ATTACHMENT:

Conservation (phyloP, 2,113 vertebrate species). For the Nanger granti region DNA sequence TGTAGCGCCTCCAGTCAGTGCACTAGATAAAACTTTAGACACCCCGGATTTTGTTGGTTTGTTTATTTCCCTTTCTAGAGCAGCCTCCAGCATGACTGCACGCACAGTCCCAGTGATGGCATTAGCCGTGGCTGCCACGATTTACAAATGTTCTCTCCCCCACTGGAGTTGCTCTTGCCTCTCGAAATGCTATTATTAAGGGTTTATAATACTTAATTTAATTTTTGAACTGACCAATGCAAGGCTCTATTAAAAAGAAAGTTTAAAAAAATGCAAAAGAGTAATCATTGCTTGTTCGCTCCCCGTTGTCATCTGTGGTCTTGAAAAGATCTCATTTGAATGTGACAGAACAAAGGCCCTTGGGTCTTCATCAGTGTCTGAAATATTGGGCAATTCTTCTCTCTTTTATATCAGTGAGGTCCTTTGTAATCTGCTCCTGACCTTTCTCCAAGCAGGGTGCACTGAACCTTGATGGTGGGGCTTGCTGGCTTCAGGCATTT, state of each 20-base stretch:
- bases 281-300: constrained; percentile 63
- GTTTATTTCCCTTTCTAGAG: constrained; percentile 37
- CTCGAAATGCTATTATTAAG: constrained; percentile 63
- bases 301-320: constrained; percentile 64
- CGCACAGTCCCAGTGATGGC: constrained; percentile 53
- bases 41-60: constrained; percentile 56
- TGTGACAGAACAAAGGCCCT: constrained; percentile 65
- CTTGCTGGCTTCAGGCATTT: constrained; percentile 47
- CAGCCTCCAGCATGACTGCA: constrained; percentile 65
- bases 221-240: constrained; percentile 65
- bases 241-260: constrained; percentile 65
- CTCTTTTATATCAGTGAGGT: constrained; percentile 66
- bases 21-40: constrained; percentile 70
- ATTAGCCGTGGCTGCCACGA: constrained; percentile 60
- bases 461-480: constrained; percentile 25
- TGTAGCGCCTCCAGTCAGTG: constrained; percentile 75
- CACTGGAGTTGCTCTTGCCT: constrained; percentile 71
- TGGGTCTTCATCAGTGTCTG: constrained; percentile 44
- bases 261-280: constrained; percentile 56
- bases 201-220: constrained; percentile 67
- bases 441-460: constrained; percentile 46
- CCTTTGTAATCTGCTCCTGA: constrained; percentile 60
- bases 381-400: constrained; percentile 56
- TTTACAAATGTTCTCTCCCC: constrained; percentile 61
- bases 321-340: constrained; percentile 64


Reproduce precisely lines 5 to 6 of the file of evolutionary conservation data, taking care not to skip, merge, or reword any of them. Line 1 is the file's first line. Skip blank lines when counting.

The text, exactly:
- bases 301-320: constrained; percentile 64
- CGCACAGTCCCAGTGATGGC: constrained; percentile 53